Cautious Optimism

It has been rightly said that new ideas do not prevail because people are persuaded by them, but rather because the people who believed in the old ideas slowly die and are replaced by people raised with the new ideas.

We see examples of this everywhere, from the long process of “denazification” in Germany (which actually worked with the future generations much better than with those who had lived Nazism and had approved of Hitler)  to the great damage inflicted to Catholic orthodoxy by a generation and a half of priests and laymen raised with common places and populist rubbish.

If this is true, then the consequences of it are rather banal: the work of rebuilding Catholic identity must start now, and how many Sixty-Eighters will jump on the train is not really relevant. If, for example, the Vatican were to announce the replacement of the Novus Ordo with the Traditional Mass (a feat which, if truly wanted, could be accomplished in a handful of years) the impact on old potheads would be probably small, but the impact this would have on growing generations and on an awful lot of now non-instructed adults would be significant.

This sound long-term thinking seems not to be the specialty of many priests, who prefer to pander to the lies and fantasies of their awfully instructed and worse disposed grey-haired pewsitters rather than to start injecting some sense into the head of at least the young. The very fact that a priest who denies confirmation to a young heathen should make headlines  is an impressive testimony of where things are now.

The bishops should, of course, be the biggest part of the solution; alas, they are the biggest part of the problem: mainly Sixty-Eighters with no faith, no spine and no decency, they are appointed by Popes not much better than they (how do I know that? Because said Pope have appointed the bishops; by their deeds you’ll recognise them…) and they will simply not be the one who defend Catholicism, because they are the one who raped it. To them the same rule apply as to the other: they will largely die as faithless as they have lived, and may God forgive them the incalculable loss of souls they have aided and abetted.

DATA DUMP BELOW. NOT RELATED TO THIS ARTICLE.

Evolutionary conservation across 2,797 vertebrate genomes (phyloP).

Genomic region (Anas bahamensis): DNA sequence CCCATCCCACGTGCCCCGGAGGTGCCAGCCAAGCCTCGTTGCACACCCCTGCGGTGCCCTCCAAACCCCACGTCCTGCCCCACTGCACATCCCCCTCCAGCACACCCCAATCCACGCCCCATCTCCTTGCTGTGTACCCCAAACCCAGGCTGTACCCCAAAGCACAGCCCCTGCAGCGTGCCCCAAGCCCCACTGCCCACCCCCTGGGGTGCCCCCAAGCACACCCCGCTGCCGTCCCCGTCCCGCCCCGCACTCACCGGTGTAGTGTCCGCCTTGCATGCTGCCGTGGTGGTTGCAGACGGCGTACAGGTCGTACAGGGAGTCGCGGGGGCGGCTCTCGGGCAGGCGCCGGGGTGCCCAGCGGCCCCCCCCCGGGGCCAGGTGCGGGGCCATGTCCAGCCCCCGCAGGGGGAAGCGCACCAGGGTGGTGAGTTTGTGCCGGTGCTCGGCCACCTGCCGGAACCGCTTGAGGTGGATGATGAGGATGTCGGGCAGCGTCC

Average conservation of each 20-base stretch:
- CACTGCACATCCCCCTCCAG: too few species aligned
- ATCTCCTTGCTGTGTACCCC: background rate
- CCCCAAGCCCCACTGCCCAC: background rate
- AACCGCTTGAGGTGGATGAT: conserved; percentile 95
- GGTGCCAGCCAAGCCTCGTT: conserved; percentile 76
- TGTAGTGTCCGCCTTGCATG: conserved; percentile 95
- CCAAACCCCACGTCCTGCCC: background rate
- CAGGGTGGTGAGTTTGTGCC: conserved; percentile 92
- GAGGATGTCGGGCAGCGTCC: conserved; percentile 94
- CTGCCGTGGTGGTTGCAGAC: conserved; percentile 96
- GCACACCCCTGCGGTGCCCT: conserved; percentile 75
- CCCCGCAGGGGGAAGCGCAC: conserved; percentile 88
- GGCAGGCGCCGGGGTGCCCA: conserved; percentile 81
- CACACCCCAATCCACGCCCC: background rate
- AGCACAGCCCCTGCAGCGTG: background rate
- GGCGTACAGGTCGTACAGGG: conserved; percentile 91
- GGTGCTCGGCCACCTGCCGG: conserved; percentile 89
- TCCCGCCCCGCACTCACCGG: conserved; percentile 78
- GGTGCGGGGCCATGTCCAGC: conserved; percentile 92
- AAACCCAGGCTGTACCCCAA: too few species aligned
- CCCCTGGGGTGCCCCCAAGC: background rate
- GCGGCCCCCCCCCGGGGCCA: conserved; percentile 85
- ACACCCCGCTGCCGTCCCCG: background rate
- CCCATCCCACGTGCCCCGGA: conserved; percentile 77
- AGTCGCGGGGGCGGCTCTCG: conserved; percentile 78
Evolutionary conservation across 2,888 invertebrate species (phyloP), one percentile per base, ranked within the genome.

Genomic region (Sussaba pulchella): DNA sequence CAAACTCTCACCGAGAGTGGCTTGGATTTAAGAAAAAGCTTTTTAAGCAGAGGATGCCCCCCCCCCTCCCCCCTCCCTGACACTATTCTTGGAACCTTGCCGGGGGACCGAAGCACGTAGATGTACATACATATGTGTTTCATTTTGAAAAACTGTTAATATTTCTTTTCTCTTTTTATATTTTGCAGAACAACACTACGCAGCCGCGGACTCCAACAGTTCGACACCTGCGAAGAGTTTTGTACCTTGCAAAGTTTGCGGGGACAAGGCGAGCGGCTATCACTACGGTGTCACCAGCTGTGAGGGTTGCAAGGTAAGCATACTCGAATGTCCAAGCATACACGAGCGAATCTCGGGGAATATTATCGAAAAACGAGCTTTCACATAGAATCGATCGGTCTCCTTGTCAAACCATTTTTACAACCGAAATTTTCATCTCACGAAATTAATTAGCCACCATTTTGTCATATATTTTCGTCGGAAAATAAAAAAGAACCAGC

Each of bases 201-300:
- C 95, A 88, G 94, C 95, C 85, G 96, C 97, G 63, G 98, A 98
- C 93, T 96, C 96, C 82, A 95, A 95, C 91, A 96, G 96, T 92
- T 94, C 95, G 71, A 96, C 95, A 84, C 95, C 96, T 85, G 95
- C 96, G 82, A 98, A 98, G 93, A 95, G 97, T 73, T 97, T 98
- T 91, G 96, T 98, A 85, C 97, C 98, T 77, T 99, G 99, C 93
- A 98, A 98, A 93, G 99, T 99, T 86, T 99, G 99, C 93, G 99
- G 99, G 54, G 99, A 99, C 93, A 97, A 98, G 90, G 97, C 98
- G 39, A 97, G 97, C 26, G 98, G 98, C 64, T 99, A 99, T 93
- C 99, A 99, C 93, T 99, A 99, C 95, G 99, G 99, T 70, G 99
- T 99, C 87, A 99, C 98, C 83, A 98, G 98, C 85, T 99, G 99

Still, it seems to me – though I am the first to admit I suffer an almost pathological form of optimism  – that a new generation of priests is slowly occupying the pulpits, and in time a new generation of bishops will flourish out of them. The old V II generation will soon go to their (doubtful) reward, and from them decent Cardinals and Popes might result. I think I have at least anecdotical evidence to show that a new blood is starting to flow through the Church’s veins, and in time it will not fail to bring the much-needed Catholic oxygen to the pews.

It will be a long work; it might be some time before renewal starts in earnest, meaning: with that assertiveness the secular world calls “aggressive”; we might, I fear,  have to cope with indecisive, weak, or outright delusional Popes for a while, as the evil of Vatican II is evidently still running almost undisturbed within the corridors of the Vatican; but the signs are multiplying that those born today might get a much better instruction at their disposal than those born one generation. The problem is, those who might get a better instruction will be a lot less than those who would have get any form of instruction just two generations ago, so we have the situation of a smaller troop of more motivated people, instead of the bigger troop of indifferent ones.

I still think it will be an improvement: small professional armies have always worked much better than big drafted ones. In this, Lenin was probably right: a small minority of truly determined people can achieve much, and punch vastly above their weight.

I think we’ll be there one day. Let us pray for good priests and, in time, bishops.

Mundabor

Posted on November 23, 2012, in Catholicism and tagged , , , , , . Bookmark the permalink. Comments Off on Cautious Optimism.

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